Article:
A brief explanation as to what General Lee had in mind when he invaded the North in the Summer of 1863, why he chose a route through the Shenandoah and Cumberland valleys, where his army was actually headed and what the South had intended to gain if the campaign had been successful.
Lee's Real Plan at Gettysburg
In his Civil War memoir
Confederate General John B. Gordon (1832 – 1904) recalled leading the spearhead of Lee's army through Gettysburg and on to the towns of York and Wrightsville on June 28th, 1863. While his procession was entering York a young girl ran up to him and handed him a large bouquet of flowers, which served to camouflage a letter from a Southern spy.
Click here to read more about Civil War espionage.
"The enemy was driven through Gettysburg with heavy loss, including about 5,000 prisoners and several pieces of artillery. He retired to a high range of his hills south and east of the town. The attack was not pressed that afternoon, the enemy's force being unknown, and it being considered advisable to await the arrival of of the rest of our troops."
"It had not been intended to fight a general battle at such a distance from our base, unless attacked by the enemy, but, finding ourselves unexpectedly by the Federal Army, it became a matter of difficulty to withdraw through the mountains with our large trains..."
For Jefferson Davis and his confederates, the double disasters of Gettysburg and Vicksburg that came with the summer of 1863 spelled doom for the Rebel cause.
Writing in his diary during those canicular days was Confederate General Josiah Gorgas (1818 – 1883) who succinctly summarized the meaning of these two major defeats:
"Events have succeeded one another with disastrous rapidity. One brief month ago we were apparently at the point of success. Lee was in Pennsylvania, threatening Harrisburg, and even Philadelphia. Vicksburg seemed to laugh all Grant's efforts to scorn... All looked bright. Now the picture is just as somber as it was bright then. Lee failed at Gettysburg .... Vicksburg and Port Hudson capitulated, surrendering thirty-five thousand arms. It seems incredible that human power could effect such a change in so brief a space. Yesterday we rode on the pinnacle of success; today absolute ruin seems to be our portion. The Confederacy totters to its destruction."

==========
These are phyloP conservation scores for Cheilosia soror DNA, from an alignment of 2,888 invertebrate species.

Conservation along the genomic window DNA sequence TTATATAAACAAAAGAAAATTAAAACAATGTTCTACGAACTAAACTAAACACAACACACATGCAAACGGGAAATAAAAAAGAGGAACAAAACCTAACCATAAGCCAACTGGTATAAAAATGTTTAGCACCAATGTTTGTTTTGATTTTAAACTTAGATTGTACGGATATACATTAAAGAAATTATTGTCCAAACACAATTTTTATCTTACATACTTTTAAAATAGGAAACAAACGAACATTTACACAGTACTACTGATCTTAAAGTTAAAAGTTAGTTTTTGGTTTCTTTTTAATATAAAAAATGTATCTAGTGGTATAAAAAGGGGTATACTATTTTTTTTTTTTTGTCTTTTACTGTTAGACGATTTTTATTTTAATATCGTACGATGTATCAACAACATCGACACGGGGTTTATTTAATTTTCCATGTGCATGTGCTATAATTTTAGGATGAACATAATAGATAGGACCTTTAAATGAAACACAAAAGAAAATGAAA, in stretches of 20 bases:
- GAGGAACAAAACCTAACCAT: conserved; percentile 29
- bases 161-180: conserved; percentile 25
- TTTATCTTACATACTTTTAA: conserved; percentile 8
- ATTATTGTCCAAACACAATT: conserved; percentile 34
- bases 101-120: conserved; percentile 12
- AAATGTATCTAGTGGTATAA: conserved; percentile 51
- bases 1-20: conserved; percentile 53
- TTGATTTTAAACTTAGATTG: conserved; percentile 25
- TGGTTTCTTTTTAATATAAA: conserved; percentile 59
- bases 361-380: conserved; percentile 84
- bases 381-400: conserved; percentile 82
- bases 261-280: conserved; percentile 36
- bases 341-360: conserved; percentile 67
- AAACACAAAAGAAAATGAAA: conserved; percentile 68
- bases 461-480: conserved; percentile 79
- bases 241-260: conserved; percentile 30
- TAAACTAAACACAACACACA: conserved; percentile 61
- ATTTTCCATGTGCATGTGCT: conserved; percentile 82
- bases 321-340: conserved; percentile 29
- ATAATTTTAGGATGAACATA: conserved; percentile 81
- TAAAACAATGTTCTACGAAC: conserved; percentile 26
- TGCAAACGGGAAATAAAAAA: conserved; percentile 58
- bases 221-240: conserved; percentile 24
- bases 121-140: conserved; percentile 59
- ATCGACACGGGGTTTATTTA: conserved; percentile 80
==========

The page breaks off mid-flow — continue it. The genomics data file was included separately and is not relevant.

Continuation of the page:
An account of the inconclusive first day at Gettysburg:
"The two armies converge on Gettysburg - The men of Heth's division, leading the Confederate advance across the mountain, reached Cashtown on June 29. Pettigrew's brigade was sent on to Gettysburg the following day to obtain supplies, but upon reaching the ridge a mile west of the town, they observed a column of Union cavalry approaching..."
Click here to read a Confederate perspective of the first day at Gettysburg.
It was on the first day at Gettysburg that the Confederates made a terrible mistake. Read about it here.
An article that looks back at some of the lost opportunities squandered by both armies, wondering if the outcome might have been different had their importance been recognized and properly exploited.
"At Gettysburg, the heat broke at last, and rain fell on July 4. As doctors and ambulances moved onto the scene, neither retreating Confederates nor jubilant Northerners recognized the great issue that had been decided on that field. Only a few sensed that the twilight of the Confederacy had come."
Read an article about how Victorian fashion saved a life during the Civil War.